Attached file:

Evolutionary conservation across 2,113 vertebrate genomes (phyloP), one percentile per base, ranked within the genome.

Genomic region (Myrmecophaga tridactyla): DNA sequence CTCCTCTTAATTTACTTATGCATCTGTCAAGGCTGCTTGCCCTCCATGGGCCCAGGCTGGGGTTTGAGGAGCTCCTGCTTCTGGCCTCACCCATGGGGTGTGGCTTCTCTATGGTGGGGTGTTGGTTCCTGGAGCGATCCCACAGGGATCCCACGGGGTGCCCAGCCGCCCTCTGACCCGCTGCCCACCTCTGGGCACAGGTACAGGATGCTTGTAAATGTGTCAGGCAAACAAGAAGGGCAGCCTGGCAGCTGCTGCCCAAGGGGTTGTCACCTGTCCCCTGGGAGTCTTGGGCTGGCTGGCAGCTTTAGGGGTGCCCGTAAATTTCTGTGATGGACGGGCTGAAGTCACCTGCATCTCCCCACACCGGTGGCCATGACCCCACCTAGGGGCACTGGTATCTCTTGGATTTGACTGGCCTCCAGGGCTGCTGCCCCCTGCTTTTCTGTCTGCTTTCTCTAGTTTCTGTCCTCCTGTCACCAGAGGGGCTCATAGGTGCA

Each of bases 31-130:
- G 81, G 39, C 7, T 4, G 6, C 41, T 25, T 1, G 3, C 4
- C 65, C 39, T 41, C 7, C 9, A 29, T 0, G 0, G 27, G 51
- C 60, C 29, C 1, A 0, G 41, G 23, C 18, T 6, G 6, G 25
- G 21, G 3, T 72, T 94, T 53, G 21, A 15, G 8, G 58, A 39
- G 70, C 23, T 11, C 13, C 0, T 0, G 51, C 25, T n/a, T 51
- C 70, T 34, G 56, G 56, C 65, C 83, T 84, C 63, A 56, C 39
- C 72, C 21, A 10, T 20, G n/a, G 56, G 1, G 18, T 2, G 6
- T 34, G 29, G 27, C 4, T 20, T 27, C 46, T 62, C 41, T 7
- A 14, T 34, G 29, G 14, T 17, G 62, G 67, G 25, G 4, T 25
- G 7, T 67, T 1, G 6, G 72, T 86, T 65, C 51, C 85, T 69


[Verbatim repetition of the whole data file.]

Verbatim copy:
Evolutionary conservation across 2,113 vertebrate genomes (phyloP), one percentile per base, ranked within the genome.

Genomic region (Myrmecophaga tridactyla): DNA sequence CTCCTCTTAATTTACTTATGCATCTGTCAAGGCTGCTTGCCCTCCATGGGCCCAGGCTGGGGTTTGAGGAGCTCCTGCTTCTGGCCTCACCCATGGGGTGTGGCTTCTCTATGGTGGGGTGTTGGTTCCTGGAGCGATCCCACAGGGATCCCACGGGGTGCCCAGCCGCCCTCTGACCCGCTGCCCACCTCTGGGCACAGGTACAGGATGCTTGTAAATGTGTCAGGCAAACAAGAAGGGCAGCCTGGCAGCTGCTGCCCAAGGGGTTGTCACCTGTCCCCTGGGAGTCTTGGGCTGGCTGGCAGCTTTAGGGGTGCCCGTAAATTTCTGTGATGGACGGGCTGAAGTCACCTGCATCTCCCCACACCGGTGGCCATGACCCCACCTAGGGGCACTGGTATCTCTTGGATTTGACTGGCCTCCAGGGCTGCTGCCCCCTGCTTTTCTGTCTGCTTTCTCTAGTTTCTGTCCTCCTGTCACCAGAGGGGCTCATAGGTGCA

Each of bases 31-130:
- G 81, G 39, C 7, T 4, G 6, C 41, T 25, T 1, G 3, C 4
- C 65, C 39, T 41, C 7, C 9, A 29, T 0, G 0, G 27, G 51
- C 60, C 29, C 1, A 0, G 41, G 23, C 18, T 6, G 6, G 25
- G 21, G 3, T 72, T 94, T 53, G 21, A 15, G 8, G 58, A 39
- G 70, C 23, T 11, C 13, C 0, T 0, G 51, C 25, T n/a, T 51
- C 70, T 34, G 56, G 56, C 65, C 83, T 84, C 63, A 56, C 39
- C 72, C 21, A 10, T 20, G n/a, G 56, G 1, G 18, T 2, G 6
- T 34, G 29, G 27, C 4, T 20, T 27, C 46, T 62, C 41, T 7
- A 14, T 34, G 29, G 14, T 17, G 62, G 67, G 25, G 4, T 25
- G 7, T 67, T 1, G 6, G 72, T 86, T 65, C 51, C 85, T 69